The second largest cable provider in the United States has decided that the taxation employed to this day was actually not the best possible, so it announced through the voice of Alex Dudley, its spokesperson, that a new one will be implemented.
The new taxation method will first be tested in Beaumont, Texas, and it will provide the company's Internet customers with several levels of pricing, depending on how much they download rather than having one unlimited download service package.
According to Associated Press, Dudley said that the trial was aimed at improving the network performance by making it more costly for heavy users of large downloads. The impression that I, as an Internet user, am left with after reading the above is that heavy use is being made more costly because it is a bad thing, which decreases the performance level of the network. I don't think that should be the case, despite what he said next, that a small group of super heavy users of downloads, roughly 5 percent of Time Warner's customer base, can account for up to 50 percent of network capacity.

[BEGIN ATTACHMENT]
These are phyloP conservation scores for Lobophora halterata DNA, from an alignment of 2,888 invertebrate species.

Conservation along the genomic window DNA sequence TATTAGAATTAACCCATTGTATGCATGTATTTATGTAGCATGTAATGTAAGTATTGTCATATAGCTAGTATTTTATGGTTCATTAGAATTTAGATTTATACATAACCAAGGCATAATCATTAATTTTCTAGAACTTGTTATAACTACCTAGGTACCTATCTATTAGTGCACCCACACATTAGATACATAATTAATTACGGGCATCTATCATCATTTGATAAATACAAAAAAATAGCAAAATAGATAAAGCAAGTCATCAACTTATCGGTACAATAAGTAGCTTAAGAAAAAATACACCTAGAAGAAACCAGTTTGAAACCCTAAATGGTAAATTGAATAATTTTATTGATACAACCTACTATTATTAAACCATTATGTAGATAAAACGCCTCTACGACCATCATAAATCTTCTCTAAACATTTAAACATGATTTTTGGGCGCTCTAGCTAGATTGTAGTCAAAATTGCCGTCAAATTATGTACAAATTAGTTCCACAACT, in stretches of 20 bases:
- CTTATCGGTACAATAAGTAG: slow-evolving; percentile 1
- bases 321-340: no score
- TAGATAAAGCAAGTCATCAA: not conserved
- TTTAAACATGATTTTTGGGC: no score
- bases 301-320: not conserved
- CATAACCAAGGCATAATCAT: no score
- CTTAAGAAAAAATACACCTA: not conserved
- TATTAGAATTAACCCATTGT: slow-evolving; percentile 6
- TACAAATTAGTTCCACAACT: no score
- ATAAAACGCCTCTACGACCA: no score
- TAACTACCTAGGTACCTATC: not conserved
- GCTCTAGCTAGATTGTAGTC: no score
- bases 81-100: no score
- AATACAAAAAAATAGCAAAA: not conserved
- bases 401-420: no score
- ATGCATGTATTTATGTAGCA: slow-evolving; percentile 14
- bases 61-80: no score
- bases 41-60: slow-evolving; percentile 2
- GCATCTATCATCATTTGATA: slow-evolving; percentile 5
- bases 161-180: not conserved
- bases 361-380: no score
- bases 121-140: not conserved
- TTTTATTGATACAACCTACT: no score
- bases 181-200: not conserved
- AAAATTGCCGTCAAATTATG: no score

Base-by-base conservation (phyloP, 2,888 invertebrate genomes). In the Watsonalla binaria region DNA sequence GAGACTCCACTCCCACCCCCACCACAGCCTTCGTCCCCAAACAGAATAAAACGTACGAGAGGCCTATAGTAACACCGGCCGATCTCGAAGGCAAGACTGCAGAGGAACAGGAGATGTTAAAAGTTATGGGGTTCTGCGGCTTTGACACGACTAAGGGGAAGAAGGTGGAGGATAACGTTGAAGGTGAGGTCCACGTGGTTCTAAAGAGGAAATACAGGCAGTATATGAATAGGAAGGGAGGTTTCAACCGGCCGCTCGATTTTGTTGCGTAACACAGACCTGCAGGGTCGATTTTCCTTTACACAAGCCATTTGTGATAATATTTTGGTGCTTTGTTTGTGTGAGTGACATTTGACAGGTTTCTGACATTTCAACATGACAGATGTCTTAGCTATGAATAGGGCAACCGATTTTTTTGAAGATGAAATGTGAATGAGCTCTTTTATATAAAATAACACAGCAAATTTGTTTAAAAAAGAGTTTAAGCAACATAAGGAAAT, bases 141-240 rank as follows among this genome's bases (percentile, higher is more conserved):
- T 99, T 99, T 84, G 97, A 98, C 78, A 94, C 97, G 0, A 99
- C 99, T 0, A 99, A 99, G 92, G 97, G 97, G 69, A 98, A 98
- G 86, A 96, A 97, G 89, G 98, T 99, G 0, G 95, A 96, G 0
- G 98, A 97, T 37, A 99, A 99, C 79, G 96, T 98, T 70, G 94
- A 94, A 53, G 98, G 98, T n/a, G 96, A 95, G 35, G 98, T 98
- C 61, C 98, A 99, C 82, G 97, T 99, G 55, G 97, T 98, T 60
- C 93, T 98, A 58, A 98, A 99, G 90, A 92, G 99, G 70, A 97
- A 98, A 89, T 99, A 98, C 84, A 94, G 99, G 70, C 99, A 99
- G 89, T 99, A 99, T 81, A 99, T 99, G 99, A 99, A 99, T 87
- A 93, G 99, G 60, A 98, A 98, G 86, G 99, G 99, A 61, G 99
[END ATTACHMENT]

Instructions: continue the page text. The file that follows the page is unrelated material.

Now don't get me wrong, I agree with the measure from the cable provider. What I strongly disagree is the tone the announcement was made. Alex Dudley assumed that the heavy users were most likely using the network to download large amounts of video, probably in high definition, according to AP.
The trial period is most likely to start somewhere around the beginning of the second quarter of 2008, but further details about the actual levels of pricing and what the download limit for each tier will be were not disclosed. Also, the target of the test are not customers already with Time Warner, but new ones to register.